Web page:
Missouri Attorney General Chris Koster Launches Crackdown On Tactics By Abusive Debt Collectors

Missouri Attorney General Chris Koster announced today a massive crackdown to protect individuals from abusive debt collectors.

The problem his office faces is that there are no state laws in Missouri to protect individuals from abusive debt collectors. Under current conditions a consumer’s only option to fight abusive debt collectors federal court using federal consumer protection laws.

According to Fox4kc.com, research by Pew Charitable Trusts, eight out of ten Americans credit card, student loans or a mortgage debt.

In his report to the Missouri Supreme Court’s Commission on Racial and Ethnic Fairness, Koster’s office also claims minorities are often the main target of abusive debt collectors because according to research, they tend to owe more than whites and are unfamiliar with consumer protection laws.

Koster outlined three proposed amendments to Missouri’s rules of civil court procedure aimed at curbing litigation used by abusive debt collectors:

  1. Require debt collectors to produce documentary proof at the outset of litigation establishing their right to pursue collection of the debt in question.  This would help prevent invalid and frivolous lawsuits.
  2. Preclude debt buyers from manipulating court procedures with stalling tactics in which they repeatedly request consumers to appear in court hoping to obtain a default judgment the first time the consumer misses a court date. 
  3. This tactic permits debt collectors to recover on debt without presenting evidence to the court or allowing the targeted consumer to challenge that evidence.  The proposed change would protect consumers by limiting the circumstances in which a default judgment could be granted.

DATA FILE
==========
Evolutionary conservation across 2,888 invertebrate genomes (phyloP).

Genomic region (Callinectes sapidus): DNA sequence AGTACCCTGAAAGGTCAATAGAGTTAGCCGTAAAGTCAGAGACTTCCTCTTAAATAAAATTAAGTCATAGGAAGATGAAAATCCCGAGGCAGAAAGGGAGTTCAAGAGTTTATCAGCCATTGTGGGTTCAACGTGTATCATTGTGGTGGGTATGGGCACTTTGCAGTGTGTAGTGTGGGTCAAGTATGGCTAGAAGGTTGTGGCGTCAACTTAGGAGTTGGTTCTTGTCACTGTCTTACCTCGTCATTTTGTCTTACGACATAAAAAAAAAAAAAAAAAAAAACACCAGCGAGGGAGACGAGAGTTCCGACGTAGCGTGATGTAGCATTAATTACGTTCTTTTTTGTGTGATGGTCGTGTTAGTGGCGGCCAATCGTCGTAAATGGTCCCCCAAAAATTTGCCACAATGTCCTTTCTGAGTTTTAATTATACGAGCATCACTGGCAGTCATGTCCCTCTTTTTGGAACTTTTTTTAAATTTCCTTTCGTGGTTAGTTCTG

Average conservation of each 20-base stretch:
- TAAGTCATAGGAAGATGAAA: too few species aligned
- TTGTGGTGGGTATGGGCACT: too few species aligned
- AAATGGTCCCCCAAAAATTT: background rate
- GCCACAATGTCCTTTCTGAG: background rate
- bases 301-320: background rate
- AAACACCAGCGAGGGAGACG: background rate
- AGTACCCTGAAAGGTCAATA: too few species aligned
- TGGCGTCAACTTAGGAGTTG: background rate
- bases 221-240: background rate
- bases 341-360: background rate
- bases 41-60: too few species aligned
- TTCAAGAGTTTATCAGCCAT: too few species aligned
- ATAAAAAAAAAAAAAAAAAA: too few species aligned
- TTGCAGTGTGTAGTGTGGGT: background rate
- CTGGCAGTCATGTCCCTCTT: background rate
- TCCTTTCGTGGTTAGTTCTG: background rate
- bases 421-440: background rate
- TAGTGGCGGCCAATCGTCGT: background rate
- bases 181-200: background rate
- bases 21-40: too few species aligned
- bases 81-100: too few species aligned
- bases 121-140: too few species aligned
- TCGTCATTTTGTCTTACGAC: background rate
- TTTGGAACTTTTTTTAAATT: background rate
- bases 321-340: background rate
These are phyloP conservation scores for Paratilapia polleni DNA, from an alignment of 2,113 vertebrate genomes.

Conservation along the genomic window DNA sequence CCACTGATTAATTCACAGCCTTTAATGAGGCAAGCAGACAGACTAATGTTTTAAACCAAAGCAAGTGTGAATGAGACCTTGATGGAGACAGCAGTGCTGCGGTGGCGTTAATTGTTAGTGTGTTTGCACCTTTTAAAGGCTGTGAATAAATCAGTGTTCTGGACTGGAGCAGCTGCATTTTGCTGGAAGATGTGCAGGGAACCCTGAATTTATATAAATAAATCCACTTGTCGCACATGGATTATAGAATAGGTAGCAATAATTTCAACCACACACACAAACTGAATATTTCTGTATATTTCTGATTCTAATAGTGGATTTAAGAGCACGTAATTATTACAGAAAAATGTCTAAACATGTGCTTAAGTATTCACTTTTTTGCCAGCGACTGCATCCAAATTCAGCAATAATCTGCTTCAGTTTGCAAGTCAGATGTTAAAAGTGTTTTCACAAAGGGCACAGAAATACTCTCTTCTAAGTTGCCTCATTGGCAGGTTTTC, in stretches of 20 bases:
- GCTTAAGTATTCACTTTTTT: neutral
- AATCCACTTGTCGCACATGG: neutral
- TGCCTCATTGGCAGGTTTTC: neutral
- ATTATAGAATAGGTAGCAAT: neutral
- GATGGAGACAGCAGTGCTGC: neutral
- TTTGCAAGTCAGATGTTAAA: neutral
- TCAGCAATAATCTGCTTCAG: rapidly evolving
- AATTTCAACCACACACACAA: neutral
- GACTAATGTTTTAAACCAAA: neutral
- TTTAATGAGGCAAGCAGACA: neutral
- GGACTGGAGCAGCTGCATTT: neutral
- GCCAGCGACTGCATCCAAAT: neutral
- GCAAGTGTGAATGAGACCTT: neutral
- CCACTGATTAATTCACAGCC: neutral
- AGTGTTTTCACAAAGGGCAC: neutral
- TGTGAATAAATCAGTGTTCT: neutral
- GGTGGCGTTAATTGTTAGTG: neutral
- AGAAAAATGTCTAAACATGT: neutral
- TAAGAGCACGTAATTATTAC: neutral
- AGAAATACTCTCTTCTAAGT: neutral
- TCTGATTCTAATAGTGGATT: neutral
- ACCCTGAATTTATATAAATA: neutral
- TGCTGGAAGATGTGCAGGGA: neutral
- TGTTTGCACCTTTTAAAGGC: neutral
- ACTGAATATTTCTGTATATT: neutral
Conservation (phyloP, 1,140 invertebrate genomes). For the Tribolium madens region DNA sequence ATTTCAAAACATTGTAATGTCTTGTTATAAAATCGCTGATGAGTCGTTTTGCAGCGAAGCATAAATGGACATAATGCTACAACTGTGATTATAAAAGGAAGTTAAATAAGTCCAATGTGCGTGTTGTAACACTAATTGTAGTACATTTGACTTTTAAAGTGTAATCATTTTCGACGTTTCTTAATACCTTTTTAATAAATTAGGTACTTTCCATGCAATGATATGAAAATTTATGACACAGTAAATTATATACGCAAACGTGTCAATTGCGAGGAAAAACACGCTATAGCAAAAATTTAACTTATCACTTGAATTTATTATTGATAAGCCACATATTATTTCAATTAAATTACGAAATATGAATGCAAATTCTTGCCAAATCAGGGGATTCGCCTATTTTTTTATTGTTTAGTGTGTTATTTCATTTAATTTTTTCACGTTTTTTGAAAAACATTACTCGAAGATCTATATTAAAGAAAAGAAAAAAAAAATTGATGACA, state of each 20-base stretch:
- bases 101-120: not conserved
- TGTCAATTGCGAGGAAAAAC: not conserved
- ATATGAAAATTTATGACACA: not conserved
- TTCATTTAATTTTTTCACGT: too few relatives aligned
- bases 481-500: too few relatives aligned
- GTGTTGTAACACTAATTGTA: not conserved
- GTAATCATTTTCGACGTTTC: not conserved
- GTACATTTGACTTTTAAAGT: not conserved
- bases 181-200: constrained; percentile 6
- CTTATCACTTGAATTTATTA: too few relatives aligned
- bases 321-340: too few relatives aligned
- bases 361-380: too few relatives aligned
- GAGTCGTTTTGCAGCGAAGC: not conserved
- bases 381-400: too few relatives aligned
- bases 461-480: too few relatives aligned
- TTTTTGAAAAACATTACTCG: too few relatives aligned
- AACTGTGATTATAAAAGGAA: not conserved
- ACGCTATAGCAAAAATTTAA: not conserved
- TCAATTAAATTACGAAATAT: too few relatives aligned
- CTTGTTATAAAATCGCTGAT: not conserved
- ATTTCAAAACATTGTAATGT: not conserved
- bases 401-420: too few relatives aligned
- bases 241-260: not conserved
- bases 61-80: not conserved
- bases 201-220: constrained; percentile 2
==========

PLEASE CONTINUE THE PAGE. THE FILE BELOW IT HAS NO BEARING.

4. Strengthen the proof needed before creditors can recover for attorneys’ fees and litigation costs by requiring that creditors’ attorneys attest that the fees sought were contractually authorized, necessary, and actually performed to recover on the debt, and that costs claimed were legitimate.   This would temper unjustified and excessive awards of attorneys’ fees and litigation costs.

“These proposed changes would provide important protections for consumers from the Wild West world of debt-collection by forestalling abusive litigation practices, including frivolous litigation.  I believe these reforms would also serve as an important step toward eliminating the disparate impact of debt-collection litigation on minorities who become targets of such litigation.” 

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